Toby Keith, "Shock `N Y'all" Tour

By Michael W. Stout

Nashville's Music Row executives responsible for voting and subsequently ignoring Oklahoman Toby Keith when the time comes for the envelope to be opened on award show after award show have obviously never experienced the "Big Dog" live. When the "Shock `N Y'all" Tour rolled into the Derby City last month, Keith exuded good-ole-boy charm, football jock cockiness and undeniable patriotism, belting out a string of lively tunes in his sometimes growling, barroom voice. Entering the stage through a thick cloud of smoke on a custom-built Ford F150 truck with a bed which proceeded to convert into a chrome stage, Freedom Hall's near sell-out crowd knew it was in for a treat and that the party of the year had officially started.

Although he sometimes puts on pompous, playful airs, Toby Keith has become a giant among country music fans who appreciate an upright citizen who likes to have a good time and occasionally walk on the wild side. His fan-base has grown tremendously over the last decade, due in part to the fact the he is the type of guy that everyone can relate to: a fun-loving drinking buddy, a husband and father next door and a hard-working, flag-waving American. Although it seems he is shunned by the industry and he has few trophies to prove his success (similar to pal and duet partner Willie Nelson), Keith has record and ticket sales receipts and #1 certifications to prove that he is at the top of his country game.

During his near two-hour set, Keith dipped into every era of his career, from his debut "Should've Been a Cowboy" to his recent chart-topper "I Love This Bar." Unlike the majority of artists who try to strike a happy balance between up-tempo numbers and ballads, Keith slowed down only once to sing his smash "My List" in between rockin', foot-stompin', high-energy numbers. He successfully transformed Freedom Hall into a smoke-filled dive with songs like "Beer For My Horses," "You Ain't Much Fun (Since I Quit Drinkin')" and "I'm Just Talking `Bout Tonight," and he kicked the attitude into overdrive with "I Wanna Talk About Me," "Getcha Some," "Who's Your Daddy?," and his career-turning song "How Do You Like Me Now?" Fans were also treated to a couple "bus songs" written and sung in the wee hours of the morning while traveling life's highways, "The Taliban Song" and "I'll Never Smoke Weed with Willie Again." And what better way to end an evening chock full of fun than with a rousing salute to America, Old Glory and our military men and women with "An American Soldier" and "Courtesy of the Red, White & Blue (The Angry American)," complete with a heart-wrenching display of a 101st Airborne Flag presented by a fan, the American flag, the military symbols, patriotic confetti and pyrotechnics. Toby Keith is an all-around good guy that knows how to throw a kickin' party.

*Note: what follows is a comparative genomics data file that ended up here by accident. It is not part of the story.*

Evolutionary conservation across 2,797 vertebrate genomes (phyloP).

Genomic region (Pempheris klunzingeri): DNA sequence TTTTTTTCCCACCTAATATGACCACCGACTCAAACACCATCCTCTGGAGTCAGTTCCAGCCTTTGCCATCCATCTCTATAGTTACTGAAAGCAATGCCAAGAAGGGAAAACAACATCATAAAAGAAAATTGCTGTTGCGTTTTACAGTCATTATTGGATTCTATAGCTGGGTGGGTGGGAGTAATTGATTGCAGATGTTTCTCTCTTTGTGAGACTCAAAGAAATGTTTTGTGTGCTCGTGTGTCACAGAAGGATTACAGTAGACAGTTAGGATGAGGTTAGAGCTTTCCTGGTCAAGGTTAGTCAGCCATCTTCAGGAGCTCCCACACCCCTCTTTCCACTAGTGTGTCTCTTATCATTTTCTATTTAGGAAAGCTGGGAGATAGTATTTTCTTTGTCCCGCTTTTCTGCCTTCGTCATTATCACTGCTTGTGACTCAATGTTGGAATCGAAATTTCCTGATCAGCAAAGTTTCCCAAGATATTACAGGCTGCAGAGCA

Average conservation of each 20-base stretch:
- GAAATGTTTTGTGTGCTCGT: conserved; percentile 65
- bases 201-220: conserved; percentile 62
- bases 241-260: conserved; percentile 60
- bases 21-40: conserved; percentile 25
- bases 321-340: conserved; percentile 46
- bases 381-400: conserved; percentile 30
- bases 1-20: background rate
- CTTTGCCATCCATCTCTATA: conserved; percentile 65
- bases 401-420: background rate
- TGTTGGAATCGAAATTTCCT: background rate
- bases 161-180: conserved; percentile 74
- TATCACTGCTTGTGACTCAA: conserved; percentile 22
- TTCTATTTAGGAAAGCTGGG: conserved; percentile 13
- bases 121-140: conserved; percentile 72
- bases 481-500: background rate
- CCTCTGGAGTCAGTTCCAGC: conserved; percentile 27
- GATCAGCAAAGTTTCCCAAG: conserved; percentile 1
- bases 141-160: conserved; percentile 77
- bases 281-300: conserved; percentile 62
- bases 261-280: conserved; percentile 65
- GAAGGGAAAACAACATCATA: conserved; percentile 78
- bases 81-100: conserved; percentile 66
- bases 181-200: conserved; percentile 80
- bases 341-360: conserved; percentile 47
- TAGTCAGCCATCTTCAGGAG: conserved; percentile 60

Blake Shelton, who is no stranger to performing in Louisville, has established an impressively growing fan-base himself. During his 30-minute opening set, he worked the crowd into a near frenzy with "Playboys of the Southwestern World" and "Ole Red," while tugging at the ole heartstrings with his smash debut "Austin" and "The Baby." Although he leans toward raw, redneck country, he has the chops to wow a crowd with his near flawless renditions of the late Conway Twitty's classics "Slow Hand" and "Tight Fittin' Jeans." Although Shelton has created a winning formula with his radio-friendly tunes, two thumbs up to a relatively new artist dipping into the traditions of country music.

Toby Keith guitarist and frequent co-writer Scotty Emerick kicked the evening off with a mediocre, three-song set, including his rendition of "I Can't Take You Anywhere" (a cut the two co-wrote and Keith previously recorded). Simply accompanied by his guitar, Emerick has potential but lacks stage presence. He has honed his songwriting and picking, but needs to kick his vocals and persona up a notch or two. Hopefully he'll cut loose once he has formed a band and completed his debut record.